Unsuccessful 11th Congressional District GOP nominee David Harmer is not ready to concede to Democrat Rep. Jerry McNerney even though he admits his chances of overturning the results would be a miracle comparable to the parting of the Red Sea.
Before Harmer makes the call to congratulate McNerney, the Republican says his campaign is examining the final precinct-level voting results made available late Tuesday after Contra Costa County certified its results.
McNerney beat Harmer by 2,658 votes, or a margin of 1.1 percentage points, according to the final results of the four counties that contain portions of the 11th District.
If the Republican campaign finds sufficient anomalies, it could spur Harmer to request a recount.
Any voter may request a recount but he or she must pay for the costly process, although the counties must refund the money if the recount overturns the results.
The Republicans have repeatedly expressed concern about Contra Costa and Alameda counties' refusal to allow their observers to challenge the validity of signatures on vote-by-mail ballots as they were counted, and the California Republican Party has said it will pursue a court ruling on the matter regardless of the 11th District outcome.
Harmer could also petition the House of Representatives, whose members may legally seat anyone they prefer regardless of election results.
But the House rarely takes such an action. It has seated an individual other than the certified winner in only five instances since 1923, according to a study by Northwestern University.
The last time was in 1984, when the Democrat-controlled House seated Indiana Democrat Frank McCloskey after Republican Richard McIntyre was certified the winner. A subsequent recount showed that McCloskey had actually won but the act infuriated Republicans for years.
Harmer readily admits that a recount and House intervention is highly unlikely, but also called it imprudent to concede before everyone is satisfied with the accuracy of the results.
"We haven't been itching to contest the results, no one enjoys that," Harmer said. "What we have wanted to do is to understand what happened, and to the extent there are any questions about the accuracy or legitimacy of the process, we want to address those in a responsible way so that questions don't linger into the future. It is for the benefit of all the participants."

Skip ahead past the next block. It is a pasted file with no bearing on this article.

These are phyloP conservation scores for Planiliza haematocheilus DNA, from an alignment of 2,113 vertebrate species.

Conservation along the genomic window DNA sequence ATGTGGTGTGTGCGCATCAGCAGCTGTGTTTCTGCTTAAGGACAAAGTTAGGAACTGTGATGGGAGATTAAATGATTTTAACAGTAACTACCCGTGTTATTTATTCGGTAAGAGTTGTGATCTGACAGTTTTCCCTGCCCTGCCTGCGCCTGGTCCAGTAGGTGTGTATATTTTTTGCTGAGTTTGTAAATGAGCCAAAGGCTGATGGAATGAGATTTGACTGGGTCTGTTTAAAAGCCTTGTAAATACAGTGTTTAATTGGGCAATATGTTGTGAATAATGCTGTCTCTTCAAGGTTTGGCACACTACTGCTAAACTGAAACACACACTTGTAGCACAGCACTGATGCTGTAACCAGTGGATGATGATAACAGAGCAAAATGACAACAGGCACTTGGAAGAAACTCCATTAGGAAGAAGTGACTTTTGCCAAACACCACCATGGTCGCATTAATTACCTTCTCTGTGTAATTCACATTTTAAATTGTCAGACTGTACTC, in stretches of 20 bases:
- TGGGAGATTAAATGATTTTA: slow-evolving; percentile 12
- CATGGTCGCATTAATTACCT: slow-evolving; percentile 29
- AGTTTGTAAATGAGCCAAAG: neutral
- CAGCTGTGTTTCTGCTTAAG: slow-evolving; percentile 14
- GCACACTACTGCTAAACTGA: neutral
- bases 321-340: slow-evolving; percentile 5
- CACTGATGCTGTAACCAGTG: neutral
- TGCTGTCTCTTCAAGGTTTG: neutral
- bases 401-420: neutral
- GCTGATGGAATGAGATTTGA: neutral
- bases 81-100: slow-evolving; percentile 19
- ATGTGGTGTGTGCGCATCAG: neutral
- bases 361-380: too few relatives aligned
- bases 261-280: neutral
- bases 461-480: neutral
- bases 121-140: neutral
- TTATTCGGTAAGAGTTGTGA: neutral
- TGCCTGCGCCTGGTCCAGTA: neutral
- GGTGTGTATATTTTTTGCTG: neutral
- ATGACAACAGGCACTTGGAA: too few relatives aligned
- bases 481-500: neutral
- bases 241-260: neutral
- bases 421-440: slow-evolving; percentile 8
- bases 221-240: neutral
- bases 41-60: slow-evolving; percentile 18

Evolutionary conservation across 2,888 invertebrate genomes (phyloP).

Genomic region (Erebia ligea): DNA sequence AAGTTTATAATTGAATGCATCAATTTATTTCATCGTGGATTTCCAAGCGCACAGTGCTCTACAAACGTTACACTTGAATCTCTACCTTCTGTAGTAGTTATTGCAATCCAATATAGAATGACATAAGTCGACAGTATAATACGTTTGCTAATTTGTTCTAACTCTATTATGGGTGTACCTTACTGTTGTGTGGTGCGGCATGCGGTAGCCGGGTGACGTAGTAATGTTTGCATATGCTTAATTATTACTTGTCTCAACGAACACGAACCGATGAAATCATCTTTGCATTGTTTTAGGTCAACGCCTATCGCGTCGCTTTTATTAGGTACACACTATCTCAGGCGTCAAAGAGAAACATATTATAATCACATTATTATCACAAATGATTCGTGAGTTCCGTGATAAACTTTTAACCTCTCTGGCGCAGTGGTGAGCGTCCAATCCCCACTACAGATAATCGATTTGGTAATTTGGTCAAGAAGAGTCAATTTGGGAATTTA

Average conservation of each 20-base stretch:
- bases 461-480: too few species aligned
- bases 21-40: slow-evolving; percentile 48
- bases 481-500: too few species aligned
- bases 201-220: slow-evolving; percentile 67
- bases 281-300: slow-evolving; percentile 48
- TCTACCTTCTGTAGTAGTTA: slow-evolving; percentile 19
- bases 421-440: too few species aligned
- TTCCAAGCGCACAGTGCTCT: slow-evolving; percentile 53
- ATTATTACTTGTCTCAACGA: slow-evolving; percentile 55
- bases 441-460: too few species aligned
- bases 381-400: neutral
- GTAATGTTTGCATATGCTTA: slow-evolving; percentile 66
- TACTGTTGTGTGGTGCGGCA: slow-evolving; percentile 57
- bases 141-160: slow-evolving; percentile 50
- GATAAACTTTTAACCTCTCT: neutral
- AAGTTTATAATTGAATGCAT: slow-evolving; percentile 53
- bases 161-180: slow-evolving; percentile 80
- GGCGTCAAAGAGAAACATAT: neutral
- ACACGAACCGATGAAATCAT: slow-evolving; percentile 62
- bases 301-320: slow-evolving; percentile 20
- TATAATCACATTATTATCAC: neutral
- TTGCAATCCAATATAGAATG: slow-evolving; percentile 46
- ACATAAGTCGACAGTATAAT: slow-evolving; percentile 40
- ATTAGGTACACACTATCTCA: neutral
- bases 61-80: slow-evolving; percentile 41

In the meantime, Harmer is moving on with his life, literally.
The lease on his San Ramon house expired Nov. 30, and he and his wife, Elayne, have spent the past week packing, moving and settling into the new family home about a mile away. They wanted to avoid moving their four children out of their schools.
Then, the attorney says he needs to lose the 20 pounds he gained on the campaign trial, polish up his résumé and find a job. He has been campaigning full-time for the past 1 ½ years and the family treasury is bare, he says.
"I think (a reporter) asked me at some point earlier in the campaign what I would do if I lost, and I said that the Harmer family would be grateful for the chance to serve but if we lost, the Harmer family would be grateful to return to normal life," Harmer said. "That's still true."
He has no plans to run for public office again, although one "never says never."
Harmer has run for Congress three times: Utah, 1996; the 10th District in California in 2009; and the neighboring 11th District this year.
An independent commission will redraw the boundaries of every political district in California after the release of the decennial census results, which could produce more favorable GOP districts although it is highly speculative at this point.
"My feeling is that if we couldn't do it this year, when could we do it?" Harmer said. "We were running during a predicted Republican wave and we couldn't have had a better campaign operation. It's hard to imagine doing better."
The toughest part about losing, Harmer says, has been dealing with not only his own disappointment but that of his family and supporters. They invested a great deal of time, emotion and money into his candidacy.
"It's hard not to feel as though you have let people down," Harmer said. "But disappointment is different from regret. You never regret playing the game just because you lost."